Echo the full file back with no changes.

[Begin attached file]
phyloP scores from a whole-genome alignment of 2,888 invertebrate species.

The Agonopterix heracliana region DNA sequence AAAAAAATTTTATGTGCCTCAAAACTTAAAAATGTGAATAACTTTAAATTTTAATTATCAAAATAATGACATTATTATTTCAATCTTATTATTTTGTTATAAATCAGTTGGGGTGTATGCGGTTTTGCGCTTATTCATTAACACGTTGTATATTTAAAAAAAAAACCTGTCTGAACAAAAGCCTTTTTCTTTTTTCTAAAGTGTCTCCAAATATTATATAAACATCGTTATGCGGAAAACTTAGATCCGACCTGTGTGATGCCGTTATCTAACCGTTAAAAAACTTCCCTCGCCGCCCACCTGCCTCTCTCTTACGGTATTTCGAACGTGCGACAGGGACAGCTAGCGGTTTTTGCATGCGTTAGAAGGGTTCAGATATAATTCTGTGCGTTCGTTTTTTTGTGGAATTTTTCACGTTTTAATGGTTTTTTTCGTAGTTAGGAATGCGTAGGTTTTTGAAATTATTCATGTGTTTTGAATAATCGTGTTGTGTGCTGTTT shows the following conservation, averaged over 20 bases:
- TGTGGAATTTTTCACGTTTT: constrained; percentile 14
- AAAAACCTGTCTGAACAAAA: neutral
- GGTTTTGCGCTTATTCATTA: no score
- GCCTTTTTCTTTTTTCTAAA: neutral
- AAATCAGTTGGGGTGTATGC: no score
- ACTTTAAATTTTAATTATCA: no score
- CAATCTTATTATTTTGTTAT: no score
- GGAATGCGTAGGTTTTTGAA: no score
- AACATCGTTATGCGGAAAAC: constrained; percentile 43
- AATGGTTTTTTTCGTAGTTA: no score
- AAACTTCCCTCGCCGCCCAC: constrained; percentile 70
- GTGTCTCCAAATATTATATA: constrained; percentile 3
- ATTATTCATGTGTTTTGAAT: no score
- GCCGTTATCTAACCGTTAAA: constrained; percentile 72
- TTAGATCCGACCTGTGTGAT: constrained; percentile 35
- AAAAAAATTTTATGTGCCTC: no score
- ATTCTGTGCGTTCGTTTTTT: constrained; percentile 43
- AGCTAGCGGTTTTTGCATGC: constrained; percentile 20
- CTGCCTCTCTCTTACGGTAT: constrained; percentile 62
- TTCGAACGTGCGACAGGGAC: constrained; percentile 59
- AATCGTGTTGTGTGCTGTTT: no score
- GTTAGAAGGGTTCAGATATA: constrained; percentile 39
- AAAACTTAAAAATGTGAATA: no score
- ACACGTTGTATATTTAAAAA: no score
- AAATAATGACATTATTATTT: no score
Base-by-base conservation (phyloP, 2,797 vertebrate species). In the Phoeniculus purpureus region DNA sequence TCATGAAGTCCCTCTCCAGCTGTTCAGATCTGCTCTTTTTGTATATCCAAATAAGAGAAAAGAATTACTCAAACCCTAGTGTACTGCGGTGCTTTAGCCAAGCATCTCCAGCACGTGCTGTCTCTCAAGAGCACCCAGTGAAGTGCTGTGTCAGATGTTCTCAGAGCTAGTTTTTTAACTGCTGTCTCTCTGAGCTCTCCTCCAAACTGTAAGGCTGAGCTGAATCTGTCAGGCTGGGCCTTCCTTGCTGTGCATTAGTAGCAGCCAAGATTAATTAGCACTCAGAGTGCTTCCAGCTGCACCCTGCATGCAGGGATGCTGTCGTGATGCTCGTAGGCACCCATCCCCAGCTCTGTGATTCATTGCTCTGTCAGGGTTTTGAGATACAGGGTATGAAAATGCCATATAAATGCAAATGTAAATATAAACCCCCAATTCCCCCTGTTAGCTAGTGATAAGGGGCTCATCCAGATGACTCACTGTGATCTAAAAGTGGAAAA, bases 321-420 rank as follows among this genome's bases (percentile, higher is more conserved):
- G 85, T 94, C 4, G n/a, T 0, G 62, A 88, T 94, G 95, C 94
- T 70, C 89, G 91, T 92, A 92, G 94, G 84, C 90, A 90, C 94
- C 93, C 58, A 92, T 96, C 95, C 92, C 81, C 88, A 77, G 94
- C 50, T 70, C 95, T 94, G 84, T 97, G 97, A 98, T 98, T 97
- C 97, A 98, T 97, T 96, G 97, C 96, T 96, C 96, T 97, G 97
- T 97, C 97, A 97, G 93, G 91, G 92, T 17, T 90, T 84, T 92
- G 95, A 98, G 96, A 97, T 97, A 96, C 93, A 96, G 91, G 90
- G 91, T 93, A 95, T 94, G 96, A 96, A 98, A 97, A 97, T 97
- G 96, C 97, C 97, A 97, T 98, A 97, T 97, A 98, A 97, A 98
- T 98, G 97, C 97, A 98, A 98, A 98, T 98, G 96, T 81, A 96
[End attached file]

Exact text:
phyloP scores from a whole-genome alignment of 2,888 invertebrate species.

The Agonopterix heracliana region DNA sequence AAAAAAATTTTATGTGCCTCAAAACTTAAAAATGTGAATAACTTTAAATTTTAATTATCAAAATAATGACATTATTATTTCAATCTTATTATTTTGTTATAAATCAGTTGGGGTGTATGCGGTTTTGCGCTTATTCATTAACACGTTGTATATTTAAAAAAAAAACCTGTCTGAACAAAAGCCTTTTTCTTTTTTCTAAAGTGTCTCCAAATATTATATAAACATCGTTATGCGGAAAACTTAGATCCGACCTGTGTGATGCCGTTATCTAACCGTTAAAAAACTTCCCTCGCCGCCCACCTGCCTCTCTCTTACGGTATTTCGAACGTGCGACAGGGACAGCTAGCGGTTTTTGCATGCGTTAGAAGGGTTCAGATATAATTCTGTGCGTTCGTTTTTTTGTGGAATTTTTCACGTTTTAATGGTTTTTTTCGTAGTTAGGAATGCGTAGGTTTTTGAAATTATTCATGTGTTTTGAATAATCGTGTTGTGTGCTGTTT shows the following conservation, averaged over 20 bases:
- TGTGGAATTTTTCACGTTTT: constrained; percentile 14
- AAAAACCTGTCTGAACAAAA: neutral
- GGTTTTGCGCTTATTCATTA: no score
- GCCTTTTTCTTTTTTCTAAA: neutral
- AAATCAGTTGGGGTGTATGC: no score
- ACTTTAAATTTTAATTATCA: no score
- CAATCTTATTATTTTGTTAT: no score
- GGAATGCGTAGGTTTTTGAA: no score
- AACATCGTTATGCGGAAAAC: constrained; percentile 43
- AATGGTTTTTTTCGTAGTTA: no score
- AAACTTCCCTCGCCGCCCAC: constrained; percentile 70
- GTGTCTCCAAATATTATATA: constrained; percentile 3
- ATTATTCATGTGTTTTGAAT: no score
- GCCGTTATCTAACCGTTAAA: constrained; percentile 72
- TTAGATCCGACCTGTGTGAT: constrained; percentile 35
- AAAAAAATTTTATGTGCCTC: no score
- ATTCTGTGCGTTCGTTTTTT: constrained; percentile 43
- AGCTAGCGGTTTTTGCATGC: constrained; percentile 20
- CTGCCTCTCTCTTACGGTAT: constrained; percentile 62
- TTCGAACGTGCGACAGGGAC: constrained; percentile 59
- AATCGTGTTGTGTGCTGTTT: no score
- GTTAGAAGGGTTCAGATATA: constrained; percentile 39
- AAAACTTAAAAATGTGAATA: no score
- ACACGTTGTATATTTAAAAA: no score
- AAATAATGACATTATTATTT: no score
Base-by-base conservation (phyloP, 2,797 vertebrate species). In the Phoeniculus purpureus region DNA sequence TCATGAAGTCCCTCTCCAGCTGTTCAGATCTGCTCTTTTTGTATATCCAAATAAGAGAAAAGAATTACTCAAACCCTAGTGTACTGCGGTGCTTTAGCCAAGCATCTCCAGCACGTGCTGTCTCTCAAGAGCACCCAGTGAAGTGCTGTGTCAGATGTTCTCAGAGCTAGTTTTTTAACTGCTGTCTCTCTGAGCTCTCCTCCAAACTGTAAGGCTGAGCTGAATCTGTCAGGCTGGGCCTTCCTTGCTGTGCATTAGTAGCAGCCAAGATTAATTAGCACTCAGAGTGCTTCCAGCTGCACCCTGCATGCAGGGATGCTGTCGTGATGCTCGTAGGCACCCATCCCCAGCTCTGTGATTCATTGCTCTGTCAGGGTTTTGAGATACAGGGTATGAAAATGCCATATAAATGCAAATGTAAATATAAACCCCCAATTCCCCCTGTTAGCTAGTGATAAGGGGCTCATCCAGATGACTCACTGTGATCTAAAAGTGGAAAA, bases 321-420 rank as follows among this genome's bases (percentile, higher is more conserved):
- G 85, T 94, C 4, G n/a, T 0, G 62, A 88, T 94, G 95, C 94
- T 70, C 89, G 91, T 92, A 92, G 94, G 84, C 90, A 90, C 94
- C 93, C 58, A 92, T 96, C 95, C 92, C 81, C 88, A 77, G 94
- C 50, T 70, C 95, T 94, G 84, T 97, G 97, A 98, T 98, T 97
- C 97, A 98, T 97, T 96, G 97, C 96, T 96, C 96, T 97, G 97
- T 97, C 97, A 97, G 93, G 91, G 92, T 17, T 90, T 84, T 92
- G 95, A 98, G 96, A 97, T 97, A 96, C 93, A 96, G 91, G 90
- G 91, T 93, A 95, T 94, G 96, A 96, A 98, A 97, A 97, T 97
- G 96, C 97, C 97, A 97, T 98, A 97, T 97, A 98, A 97, A 98
- T 98, G 97, C 97, A 98, A 98, A 98, T 98, G 96, T 81, A 96